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'Illegal' toddlers pack Tel Aviv's pirate nurseries

by Daniella Cheslow

TEL AVIV, June 9, 2011 (AFP) - Blessing Okpara normally looks after 11 children in her cramped two-bedroom Tel Aviv apartment, but even with just five toddlers charging around the place looks fit to burst.

In this small, worn home Okpara runs a "pirate" nursery, one of dozens in Tel Aviv offering cut-price daycare to illegal immigrants.

Okpara herself entered Israel illegally, crossing the Egyptian border two years ago while pregnant, hoping for a better future for her child.

Now the 36-year-old charges fellow illegal migrants $115 (400 shekels) a month to leave their children with her daily in a dirt-poor southern Tel Aviv neighbourhood.

Okpara pays no taxes, is not supervised by the municipality, and she and her charges are at constant risk of deportation.

Some 100,000 of Israel's 220,000 foreign workers are in the country without permits. They and their children are considered illegal immigrants.

Last year, Israel's Interior Ministry said it would offer permanent residence permits to the children of illegal immigrants -- if the children had lived in Israel for more than five years and spoke Hebrew.

The decision meant 800 children would be allowed to remain in Israel, while the remainder who did not meet the criteria faced deportation in a process which began earlier this year.

Among those earmarked for expulsion are 120 children at Bialik-Rogozin school, a free public school for children of foreign workers, which was the subject of a film that won this year's Oscar for short documentary.

For Okpara, the daycare is a welcome source of income, even though it raises barely enough to pay her bills, let alone repaint the scuffed, mouldy walls.

Wearing trousers and a yellow T-shirt, she lowers the toddlers into two high chairs with split seats at lunchtime. The children taking turns to sit and eat pasta while watching Israeli cartoons on television.

Precious, a 15-month-old dressed in an oversized Spiderman jacket stares at another toddler whose nose drips as he rides a tricycle around the small apartment.

"This is a small place, and what I can provide is what I can afford," Okpara says while pulling one of her charges away from an open window.

The local municipality and non-governmental organisations say pirate creches like Okpara's can be improved.

Mesila, a group that seeks to help foreign workers in Israel, offers them training and money to renovate and equip their businesses.

With a staff of 10 social workers and an annual budget of two million shekels, 20 percent from the municipality, the organisation hopes to improve the options available to foreign workers.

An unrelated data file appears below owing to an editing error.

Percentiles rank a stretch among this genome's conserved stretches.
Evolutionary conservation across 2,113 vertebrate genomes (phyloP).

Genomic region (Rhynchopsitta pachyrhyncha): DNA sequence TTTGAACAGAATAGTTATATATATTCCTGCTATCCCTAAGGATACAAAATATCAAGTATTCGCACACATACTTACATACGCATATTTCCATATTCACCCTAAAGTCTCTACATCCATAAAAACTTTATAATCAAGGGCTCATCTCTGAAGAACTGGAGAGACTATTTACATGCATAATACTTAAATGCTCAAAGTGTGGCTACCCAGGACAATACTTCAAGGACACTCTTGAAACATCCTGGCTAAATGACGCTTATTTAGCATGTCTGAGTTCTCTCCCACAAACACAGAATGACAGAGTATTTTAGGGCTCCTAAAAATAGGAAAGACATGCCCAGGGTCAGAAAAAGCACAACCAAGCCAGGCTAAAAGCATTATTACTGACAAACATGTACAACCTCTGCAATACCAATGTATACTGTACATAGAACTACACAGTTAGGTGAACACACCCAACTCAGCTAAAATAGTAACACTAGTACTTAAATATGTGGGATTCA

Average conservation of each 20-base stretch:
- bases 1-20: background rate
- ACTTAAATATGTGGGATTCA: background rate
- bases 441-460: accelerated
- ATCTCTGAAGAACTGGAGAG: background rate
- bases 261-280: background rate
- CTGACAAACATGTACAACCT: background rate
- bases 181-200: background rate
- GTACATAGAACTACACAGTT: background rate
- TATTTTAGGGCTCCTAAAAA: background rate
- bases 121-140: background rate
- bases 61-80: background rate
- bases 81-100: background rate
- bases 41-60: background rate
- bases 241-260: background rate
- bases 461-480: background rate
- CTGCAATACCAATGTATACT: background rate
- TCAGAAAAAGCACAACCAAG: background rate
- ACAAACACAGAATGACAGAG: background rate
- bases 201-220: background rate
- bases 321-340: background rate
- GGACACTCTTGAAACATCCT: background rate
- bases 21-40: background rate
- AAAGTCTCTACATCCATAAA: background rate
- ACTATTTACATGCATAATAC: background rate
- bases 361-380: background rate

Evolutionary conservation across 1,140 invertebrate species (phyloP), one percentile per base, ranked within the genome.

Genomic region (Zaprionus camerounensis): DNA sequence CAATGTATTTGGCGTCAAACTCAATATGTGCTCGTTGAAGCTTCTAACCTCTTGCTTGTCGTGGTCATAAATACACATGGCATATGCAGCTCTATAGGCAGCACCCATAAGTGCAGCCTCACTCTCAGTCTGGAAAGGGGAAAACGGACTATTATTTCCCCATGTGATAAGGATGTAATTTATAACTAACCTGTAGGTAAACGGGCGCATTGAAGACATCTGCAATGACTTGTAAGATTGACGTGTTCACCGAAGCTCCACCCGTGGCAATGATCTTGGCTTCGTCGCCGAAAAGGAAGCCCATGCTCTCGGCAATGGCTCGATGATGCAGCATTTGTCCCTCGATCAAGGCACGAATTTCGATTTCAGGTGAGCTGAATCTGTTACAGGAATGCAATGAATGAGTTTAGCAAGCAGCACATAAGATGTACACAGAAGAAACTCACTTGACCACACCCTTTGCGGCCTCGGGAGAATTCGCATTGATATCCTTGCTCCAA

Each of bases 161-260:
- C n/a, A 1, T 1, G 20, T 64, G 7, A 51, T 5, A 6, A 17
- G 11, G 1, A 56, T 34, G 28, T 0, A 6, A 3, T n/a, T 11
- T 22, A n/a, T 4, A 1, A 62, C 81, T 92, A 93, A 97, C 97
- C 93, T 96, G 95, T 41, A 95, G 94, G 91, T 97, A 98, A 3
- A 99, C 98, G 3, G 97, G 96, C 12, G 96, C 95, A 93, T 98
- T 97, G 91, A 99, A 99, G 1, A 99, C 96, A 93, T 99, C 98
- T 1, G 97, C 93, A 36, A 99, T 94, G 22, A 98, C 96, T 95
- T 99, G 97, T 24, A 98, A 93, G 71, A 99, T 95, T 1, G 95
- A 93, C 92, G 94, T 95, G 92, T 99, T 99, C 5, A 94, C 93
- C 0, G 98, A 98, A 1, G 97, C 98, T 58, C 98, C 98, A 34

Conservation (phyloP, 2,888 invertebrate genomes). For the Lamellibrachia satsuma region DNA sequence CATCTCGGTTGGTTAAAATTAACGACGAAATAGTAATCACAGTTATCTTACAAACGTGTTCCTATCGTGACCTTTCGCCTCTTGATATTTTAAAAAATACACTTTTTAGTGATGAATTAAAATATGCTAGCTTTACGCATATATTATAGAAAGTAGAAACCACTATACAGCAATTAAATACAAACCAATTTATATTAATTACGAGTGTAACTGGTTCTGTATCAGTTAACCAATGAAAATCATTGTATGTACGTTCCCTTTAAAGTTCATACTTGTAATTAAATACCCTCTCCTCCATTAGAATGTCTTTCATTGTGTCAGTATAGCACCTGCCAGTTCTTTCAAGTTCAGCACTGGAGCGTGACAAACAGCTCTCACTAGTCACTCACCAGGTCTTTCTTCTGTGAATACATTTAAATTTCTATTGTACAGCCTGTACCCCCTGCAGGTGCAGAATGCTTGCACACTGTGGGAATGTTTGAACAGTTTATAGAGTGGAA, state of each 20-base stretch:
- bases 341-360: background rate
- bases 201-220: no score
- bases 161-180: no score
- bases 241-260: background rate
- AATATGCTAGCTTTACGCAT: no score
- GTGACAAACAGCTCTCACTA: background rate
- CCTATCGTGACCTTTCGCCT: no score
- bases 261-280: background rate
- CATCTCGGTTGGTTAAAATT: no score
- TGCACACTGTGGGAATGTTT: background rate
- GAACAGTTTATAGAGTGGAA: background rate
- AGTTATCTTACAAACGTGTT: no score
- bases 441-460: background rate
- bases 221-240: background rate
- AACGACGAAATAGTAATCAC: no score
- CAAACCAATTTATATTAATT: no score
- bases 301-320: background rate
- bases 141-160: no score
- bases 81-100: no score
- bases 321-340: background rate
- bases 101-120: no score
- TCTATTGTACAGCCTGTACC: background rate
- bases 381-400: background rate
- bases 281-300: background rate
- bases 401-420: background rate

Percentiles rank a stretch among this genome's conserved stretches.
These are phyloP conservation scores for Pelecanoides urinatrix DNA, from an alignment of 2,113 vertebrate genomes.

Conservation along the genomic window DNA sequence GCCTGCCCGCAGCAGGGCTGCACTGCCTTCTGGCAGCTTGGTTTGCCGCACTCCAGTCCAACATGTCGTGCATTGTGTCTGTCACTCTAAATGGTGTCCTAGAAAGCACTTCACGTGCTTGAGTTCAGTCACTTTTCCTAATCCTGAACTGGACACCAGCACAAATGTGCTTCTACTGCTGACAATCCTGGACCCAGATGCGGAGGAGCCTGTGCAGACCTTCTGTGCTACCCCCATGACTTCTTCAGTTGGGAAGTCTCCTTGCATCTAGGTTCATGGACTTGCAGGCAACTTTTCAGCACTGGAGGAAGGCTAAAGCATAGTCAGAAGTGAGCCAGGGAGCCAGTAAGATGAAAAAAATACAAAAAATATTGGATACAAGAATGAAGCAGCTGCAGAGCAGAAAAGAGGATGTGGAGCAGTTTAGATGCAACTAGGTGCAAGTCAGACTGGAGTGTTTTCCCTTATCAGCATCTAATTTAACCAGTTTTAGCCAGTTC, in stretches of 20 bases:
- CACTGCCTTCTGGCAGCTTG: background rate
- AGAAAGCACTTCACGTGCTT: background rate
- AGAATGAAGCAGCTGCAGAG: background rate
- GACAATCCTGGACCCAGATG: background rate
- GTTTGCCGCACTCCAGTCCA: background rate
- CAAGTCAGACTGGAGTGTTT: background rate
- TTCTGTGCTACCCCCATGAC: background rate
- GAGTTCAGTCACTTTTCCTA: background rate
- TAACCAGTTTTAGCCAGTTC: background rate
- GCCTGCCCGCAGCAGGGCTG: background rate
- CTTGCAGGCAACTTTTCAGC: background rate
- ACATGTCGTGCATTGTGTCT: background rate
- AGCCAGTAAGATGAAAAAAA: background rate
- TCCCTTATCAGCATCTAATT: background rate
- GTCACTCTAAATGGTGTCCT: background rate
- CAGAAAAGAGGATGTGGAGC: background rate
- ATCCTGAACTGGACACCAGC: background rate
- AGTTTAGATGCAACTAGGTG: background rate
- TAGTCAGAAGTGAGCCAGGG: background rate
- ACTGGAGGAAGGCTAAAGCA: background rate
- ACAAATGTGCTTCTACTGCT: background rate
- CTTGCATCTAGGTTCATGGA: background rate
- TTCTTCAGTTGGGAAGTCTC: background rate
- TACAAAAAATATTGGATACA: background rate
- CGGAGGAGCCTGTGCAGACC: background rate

"It's not a child's fault he was born illegal," says Mesila director and social worker Tamar Schwartz. "Mesila must take care of him as a person."

One block away from Okpara's apartment is a nursery that Mesila helped improve.

It is run by 37-year-old Ruby Austria, who came to Israel from the Philippines in 1996.

Mesila sent a trainer to Austria's nursery for two years, spent about $18,000 to renovate the space, and donated tables, chairs and toys, Schwartz says. Austria now charges $150 a month per child, including meals.

The contrast with Okpara's daycare is stark. At Austria's nursery, 15 children sit comfortably at low tables, chanting their ABCs to the rhythm of a tambourine aptly wielded by a helper.

Afterwards, the children colour. Kyle, a two-year-old wearing a bright blue shirt, using a blue crayon to trace the outlines of an Israeli flag.

"We give out our best for these children," Austria says. "If we don't give them attention, when they grow up unfulfilled it will be a problem for our community."

Shlomo Maslawi, a Tel Aviv city councillor and a critic of the government's policy on migrants, points out that Austria's daycare is an exceptional success among at least 50 pirate preschools known to authorities.

"These 'preschools' aren't 'preschools,' they are prisons," he told AFP. "The city has to find a budget and create preschools in the strong areas of Tel Aviv."

At present, there are no public preschools for foreign children in Tel Aviv. Subsidised private daycare is off-limits to non-Israeli citizens, and foreign workers cannot afford to send their children to unsubsidised private schools.

The Ministry of Industry, Trade and Labour works with Mesila to close nurseries considered unsafe as the threat of deportation looms ever larger.

"All these children meet the criteriat for deportation," Austria told AFP, pointing to a group of toddlers lying on blankets. "As their teachers, it really hurts us."

For now, Mesila hopes to continue reforming the shadow daycare system, with plans to help 30 more nurseries.

With enough funds, Schwartz says she could reform all 30 within two years, but Mesila faces growing pressure on its largely donor-funded budget.

"We built two new preschools and had to stop renovations on a third because we didn't have the money," she says.

"I have to turn to donors to give children their basic rights."


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